The cost to setup and maintain your solar water heater will vary depending on where you live, how much of the installation you are able to perform yourself, which system you choose, and how capable of basic system maintenance you are. But as a general guideline, expect to pay around $6,000 to $12,000 to have a system installed. That said, you may be eligible for federal and possibly state and local tax credits. Currently, there is a 30% federal tax credit off the cost of equipment and installation making the upfront cost a bit more reasonable.
In short, the "pros" and "cons" of using solar water heating
• Free, renewable energy using the sun
• Lower and more consistent monthly energy bills
• Federal tax credits (and possibly state/local) can significantly lower the upfront cost
• Low maintenance
• High upfront cost (when compared to conventional water heaters)
• Supplemental energy source may be required (depending on region/climate)
• Not practical for areas which don't get a lot of sun year round
• Requires unshaded area that faces a southern direction
Before you get a solar water heater...
If you are renting and don't own your home or HOA regulations may not allow you to install solar panels on your roof, a solar water heater system may not be an option. If you do own your home or have landlords that allow you to make modifications to your residence, then a solar water heater may be an excellent upgrade for you. Here are a few things to consider before you purchase a solar water heater:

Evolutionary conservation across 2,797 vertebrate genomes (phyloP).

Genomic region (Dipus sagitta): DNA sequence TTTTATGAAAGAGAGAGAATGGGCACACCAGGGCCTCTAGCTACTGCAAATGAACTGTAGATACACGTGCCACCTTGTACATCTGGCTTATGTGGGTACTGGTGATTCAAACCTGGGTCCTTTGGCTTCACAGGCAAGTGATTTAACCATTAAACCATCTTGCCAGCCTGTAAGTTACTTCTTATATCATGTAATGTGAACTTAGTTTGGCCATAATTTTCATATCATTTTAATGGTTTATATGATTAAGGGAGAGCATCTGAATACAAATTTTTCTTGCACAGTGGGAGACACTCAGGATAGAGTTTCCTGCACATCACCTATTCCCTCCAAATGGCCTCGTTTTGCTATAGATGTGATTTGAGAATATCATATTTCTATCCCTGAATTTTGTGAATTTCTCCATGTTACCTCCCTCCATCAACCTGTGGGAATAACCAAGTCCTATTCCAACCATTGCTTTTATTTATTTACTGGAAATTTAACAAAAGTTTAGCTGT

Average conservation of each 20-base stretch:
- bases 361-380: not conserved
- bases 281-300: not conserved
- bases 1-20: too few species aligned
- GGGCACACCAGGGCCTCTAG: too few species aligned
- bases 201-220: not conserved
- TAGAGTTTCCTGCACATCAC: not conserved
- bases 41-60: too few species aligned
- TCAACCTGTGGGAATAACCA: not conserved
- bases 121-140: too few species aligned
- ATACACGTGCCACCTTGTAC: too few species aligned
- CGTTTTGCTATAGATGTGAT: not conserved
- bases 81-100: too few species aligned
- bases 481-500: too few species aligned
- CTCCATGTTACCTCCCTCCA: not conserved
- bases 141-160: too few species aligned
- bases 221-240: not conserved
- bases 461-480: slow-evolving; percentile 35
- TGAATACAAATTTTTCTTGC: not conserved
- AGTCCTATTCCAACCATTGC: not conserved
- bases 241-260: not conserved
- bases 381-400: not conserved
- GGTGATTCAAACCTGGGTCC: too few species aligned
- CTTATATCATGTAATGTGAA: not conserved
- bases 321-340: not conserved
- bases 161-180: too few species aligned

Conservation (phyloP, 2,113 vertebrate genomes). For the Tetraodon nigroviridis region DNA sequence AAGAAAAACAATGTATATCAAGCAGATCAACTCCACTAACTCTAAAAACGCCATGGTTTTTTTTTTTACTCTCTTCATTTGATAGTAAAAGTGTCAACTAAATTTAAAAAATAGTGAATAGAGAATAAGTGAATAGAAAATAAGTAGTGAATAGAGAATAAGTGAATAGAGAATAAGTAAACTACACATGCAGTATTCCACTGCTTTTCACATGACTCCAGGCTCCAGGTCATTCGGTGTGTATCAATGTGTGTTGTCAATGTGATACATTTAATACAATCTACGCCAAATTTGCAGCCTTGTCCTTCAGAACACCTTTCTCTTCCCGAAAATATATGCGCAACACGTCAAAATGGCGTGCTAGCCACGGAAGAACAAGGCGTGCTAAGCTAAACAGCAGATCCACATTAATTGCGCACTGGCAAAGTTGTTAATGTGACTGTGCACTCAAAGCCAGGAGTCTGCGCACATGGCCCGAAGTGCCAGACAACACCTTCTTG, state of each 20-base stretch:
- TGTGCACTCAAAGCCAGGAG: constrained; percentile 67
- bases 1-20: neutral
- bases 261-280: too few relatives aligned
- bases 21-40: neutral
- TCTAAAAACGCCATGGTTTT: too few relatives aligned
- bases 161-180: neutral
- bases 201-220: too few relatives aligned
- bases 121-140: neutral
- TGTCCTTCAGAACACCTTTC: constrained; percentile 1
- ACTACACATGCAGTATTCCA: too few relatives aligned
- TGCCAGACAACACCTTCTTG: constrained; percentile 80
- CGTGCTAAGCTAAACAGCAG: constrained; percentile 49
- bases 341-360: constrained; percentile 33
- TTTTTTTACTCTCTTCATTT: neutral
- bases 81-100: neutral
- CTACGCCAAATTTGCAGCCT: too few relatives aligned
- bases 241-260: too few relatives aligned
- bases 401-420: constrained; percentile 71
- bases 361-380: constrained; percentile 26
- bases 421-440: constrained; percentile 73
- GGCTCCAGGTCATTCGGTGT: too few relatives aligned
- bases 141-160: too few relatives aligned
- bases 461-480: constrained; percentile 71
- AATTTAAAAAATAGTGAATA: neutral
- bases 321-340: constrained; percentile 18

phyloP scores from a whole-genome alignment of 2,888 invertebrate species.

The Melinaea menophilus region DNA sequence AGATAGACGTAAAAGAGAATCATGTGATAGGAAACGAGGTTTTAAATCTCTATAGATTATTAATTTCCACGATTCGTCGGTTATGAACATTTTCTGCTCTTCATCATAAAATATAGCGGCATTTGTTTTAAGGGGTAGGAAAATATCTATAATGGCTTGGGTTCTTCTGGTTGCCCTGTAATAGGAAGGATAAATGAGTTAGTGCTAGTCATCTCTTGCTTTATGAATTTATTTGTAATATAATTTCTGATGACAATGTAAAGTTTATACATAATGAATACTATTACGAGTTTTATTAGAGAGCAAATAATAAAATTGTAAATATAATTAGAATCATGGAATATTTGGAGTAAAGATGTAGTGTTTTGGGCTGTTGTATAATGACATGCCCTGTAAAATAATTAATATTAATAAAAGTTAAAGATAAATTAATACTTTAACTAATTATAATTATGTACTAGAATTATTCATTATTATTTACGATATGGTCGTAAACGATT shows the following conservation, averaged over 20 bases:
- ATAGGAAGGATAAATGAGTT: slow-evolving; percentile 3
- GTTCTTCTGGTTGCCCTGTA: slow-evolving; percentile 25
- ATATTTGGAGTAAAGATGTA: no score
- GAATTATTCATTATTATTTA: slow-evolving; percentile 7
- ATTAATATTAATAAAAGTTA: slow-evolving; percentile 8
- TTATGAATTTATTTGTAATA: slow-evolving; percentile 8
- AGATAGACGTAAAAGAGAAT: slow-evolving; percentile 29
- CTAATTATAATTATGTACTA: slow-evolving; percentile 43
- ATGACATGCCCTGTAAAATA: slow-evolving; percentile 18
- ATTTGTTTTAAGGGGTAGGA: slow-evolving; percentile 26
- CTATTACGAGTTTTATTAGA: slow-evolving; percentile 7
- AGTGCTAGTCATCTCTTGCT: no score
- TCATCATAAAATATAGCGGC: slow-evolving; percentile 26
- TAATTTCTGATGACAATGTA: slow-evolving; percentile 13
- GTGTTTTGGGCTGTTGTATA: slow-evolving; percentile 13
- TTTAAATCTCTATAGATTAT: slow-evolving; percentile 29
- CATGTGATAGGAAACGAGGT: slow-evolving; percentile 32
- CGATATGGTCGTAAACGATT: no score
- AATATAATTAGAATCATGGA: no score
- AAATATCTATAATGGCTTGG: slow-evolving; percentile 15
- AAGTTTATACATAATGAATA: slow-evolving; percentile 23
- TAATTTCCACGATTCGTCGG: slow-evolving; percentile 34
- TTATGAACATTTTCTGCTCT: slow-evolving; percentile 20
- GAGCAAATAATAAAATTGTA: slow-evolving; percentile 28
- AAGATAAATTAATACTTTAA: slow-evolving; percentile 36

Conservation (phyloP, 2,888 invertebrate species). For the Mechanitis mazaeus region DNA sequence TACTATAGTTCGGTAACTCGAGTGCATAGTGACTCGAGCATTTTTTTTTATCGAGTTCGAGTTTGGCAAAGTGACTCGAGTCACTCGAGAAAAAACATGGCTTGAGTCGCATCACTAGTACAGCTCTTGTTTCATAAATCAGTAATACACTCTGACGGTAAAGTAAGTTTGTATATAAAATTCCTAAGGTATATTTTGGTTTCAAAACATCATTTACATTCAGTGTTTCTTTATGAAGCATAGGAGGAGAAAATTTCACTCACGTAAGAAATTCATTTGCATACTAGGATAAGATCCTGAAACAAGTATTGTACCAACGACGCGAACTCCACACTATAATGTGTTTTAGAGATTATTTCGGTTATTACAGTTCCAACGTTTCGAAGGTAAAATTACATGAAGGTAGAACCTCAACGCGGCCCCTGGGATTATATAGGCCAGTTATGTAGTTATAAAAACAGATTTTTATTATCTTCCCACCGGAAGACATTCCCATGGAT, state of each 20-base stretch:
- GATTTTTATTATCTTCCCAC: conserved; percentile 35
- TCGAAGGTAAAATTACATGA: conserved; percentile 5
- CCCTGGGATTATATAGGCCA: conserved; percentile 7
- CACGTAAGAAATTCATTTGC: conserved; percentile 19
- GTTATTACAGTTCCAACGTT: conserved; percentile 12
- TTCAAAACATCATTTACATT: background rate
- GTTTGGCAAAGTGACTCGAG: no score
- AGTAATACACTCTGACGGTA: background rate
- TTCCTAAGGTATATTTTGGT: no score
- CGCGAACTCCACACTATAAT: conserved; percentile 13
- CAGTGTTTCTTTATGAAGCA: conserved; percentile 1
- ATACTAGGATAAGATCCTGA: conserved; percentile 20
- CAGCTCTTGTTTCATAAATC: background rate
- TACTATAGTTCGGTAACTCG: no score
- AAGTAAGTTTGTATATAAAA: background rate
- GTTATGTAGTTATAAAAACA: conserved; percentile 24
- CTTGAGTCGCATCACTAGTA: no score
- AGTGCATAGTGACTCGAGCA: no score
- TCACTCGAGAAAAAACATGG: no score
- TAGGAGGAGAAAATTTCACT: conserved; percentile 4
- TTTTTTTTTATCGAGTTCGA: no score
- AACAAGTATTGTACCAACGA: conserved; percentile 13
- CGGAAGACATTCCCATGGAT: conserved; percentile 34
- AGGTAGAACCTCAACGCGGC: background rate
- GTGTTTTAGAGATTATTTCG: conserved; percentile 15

• If you are not the owner, will the landlord allow it?
• Will your roof be able to support the weight of the panels?
• How much hot water does your home use?
• Can you install the solar water heater and panels yourself or will you need to hire a contractor?
• Will you be maintaining the system or is there a specialist in your area to assist you?
• Does your region receive a good amount of sunny days each year?
• During the winter, does the outside temperature ever fall below freezing?
These questions will help you decide whether a solar water heater is right for your home. They will also help you decide which size and the style you will need to install.
What type of homeowner would benefit the most (and who wouldn't)
Any homeowner that uses hot water and owns a home that gets a decent amount of sunlight throughout the year can benefit the most from a solar water heater. If you do not own your home or you live in an area with a lot of overcast days, then a solar water heater may not provide the best ROI. Once installed, a solar water heater can save you time, money, and help preserve the environment for the next generation.
About the author: Anthony Rizzois a 2nd-generation plumber out of Minnesota who also runs the website WaterHeaterHub.com in his spare time. His website offers visitors information on what to do if your water heater is leaking, how to troubleshoot common problems, perform regular maintenance, and other helpful water heater related advice. As an avid do-it-yourselfer, he understands almost anyone is able to do minor water heater repairs themselves and save some money in the process as long as they have the right information in front of them.